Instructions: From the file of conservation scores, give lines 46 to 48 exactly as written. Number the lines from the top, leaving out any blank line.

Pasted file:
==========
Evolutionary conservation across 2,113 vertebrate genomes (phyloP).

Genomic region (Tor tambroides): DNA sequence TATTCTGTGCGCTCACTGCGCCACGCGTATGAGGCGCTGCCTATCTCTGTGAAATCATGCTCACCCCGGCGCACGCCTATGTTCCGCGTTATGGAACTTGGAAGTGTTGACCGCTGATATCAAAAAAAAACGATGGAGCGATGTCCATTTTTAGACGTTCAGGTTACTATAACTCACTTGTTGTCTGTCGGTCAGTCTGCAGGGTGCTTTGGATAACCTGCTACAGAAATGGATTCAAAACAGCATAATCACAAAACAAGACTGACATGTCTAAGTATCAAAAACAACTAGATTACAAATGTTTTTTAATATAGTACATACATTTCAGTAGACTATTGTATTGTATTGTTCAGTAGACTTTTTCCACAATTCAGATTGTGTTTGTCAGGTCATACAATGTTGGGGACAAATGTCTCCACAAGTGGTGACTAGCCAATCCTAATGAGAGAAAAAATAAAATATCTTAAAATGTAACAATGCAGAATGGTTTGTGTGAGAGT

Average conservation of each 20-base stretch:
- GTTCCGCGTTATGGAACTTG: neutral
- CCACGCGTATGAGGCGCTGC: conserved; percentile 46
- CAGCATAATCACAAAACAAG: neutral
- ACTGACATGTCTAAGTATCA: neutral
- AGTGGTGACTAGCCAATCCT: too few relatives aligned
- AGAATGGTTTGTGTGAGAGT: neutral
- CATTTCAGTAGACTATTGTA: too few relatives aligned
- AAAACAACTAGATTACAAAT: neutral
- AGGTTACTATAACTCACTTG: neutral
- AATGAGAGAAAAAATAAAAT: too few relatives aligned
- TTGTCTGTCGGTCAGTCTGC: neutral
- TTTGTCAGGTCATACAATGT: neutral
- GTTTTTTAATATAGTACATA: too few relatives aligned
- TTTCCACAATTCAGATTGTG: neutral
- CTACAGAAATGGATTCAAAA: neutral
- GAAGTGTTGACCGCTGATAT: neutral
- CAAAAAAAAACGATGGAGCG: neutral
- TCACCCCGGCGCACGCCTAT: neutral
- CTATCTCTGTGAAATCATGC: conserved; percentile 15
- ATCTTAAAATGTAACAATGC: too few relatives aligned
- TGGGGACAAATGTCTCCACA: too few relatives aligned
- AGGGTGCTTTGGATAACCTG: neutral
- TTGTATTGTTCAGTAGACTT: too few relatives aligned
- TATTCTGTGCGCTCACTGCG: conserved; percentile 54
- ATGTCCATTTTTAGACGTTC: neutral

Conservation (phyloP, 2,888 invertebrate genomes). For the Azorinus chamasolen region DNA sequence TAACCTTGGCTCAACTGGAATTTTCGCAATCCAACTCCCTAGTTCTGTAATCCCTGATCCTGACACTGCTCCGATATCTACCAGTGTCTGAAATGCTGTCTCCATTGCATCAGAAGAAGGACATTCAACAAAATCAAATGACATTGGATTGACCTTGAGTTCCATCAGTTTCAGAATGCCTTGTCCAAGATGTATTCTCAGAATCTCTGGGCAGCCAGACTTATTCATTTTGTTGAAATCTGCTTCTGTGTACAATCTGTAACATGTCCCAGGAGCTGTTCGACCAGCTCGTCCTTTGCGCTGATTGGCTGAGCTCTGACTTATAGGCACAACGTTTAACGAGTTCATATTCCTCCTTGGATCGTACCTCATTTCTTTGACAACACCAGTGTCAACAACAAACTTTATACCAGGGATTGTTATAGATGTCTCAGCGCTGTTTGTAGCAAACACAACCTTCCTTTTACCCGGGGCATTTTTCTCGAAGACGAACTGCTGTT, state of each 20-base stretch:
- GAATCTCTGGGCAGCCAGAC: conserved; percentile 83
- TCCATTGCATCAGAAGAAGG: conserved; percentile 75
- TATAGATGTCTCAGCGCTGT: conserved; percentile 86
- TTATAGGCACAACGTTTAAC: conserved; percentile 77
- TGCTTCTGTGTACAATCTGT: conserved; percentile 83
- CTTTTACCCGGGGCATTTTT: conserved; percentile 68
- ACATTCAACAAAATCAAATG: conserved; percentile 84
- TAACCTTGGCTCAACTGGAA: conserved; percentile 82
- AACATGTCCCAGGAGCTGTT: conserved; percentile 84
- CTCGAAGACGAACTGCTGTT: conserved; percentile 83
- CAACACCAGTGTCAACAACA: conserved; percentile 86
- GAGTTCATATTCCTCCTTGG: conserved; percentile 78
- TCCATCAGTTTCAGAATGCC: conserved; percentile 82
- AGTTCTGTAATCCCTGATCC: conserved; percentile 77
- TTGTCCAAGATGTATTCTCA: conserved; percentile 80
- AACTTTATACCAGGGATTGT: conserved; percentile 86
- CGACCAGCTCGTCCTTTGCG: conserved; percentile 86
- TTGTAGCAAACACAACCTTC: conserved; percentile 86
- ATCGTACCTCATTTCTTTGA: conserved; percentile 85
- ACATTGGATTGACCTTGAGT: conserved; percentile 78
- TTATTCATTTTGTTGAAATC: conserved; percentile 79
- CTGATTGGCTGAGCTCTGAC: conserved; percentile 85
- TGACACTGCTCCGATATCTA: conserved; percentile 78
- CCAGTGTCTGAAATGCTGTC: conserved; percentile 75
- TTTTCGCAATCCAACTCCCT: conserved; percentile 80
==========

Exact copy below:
- CGACCAGCTCGTCCTTTGCG: conserved; percentile 86
- TTGTAGCAAACACAACCTTC: conserved; percentile 86
- ATCGTACCTCATTTCTTTGA: conserved; percentile 85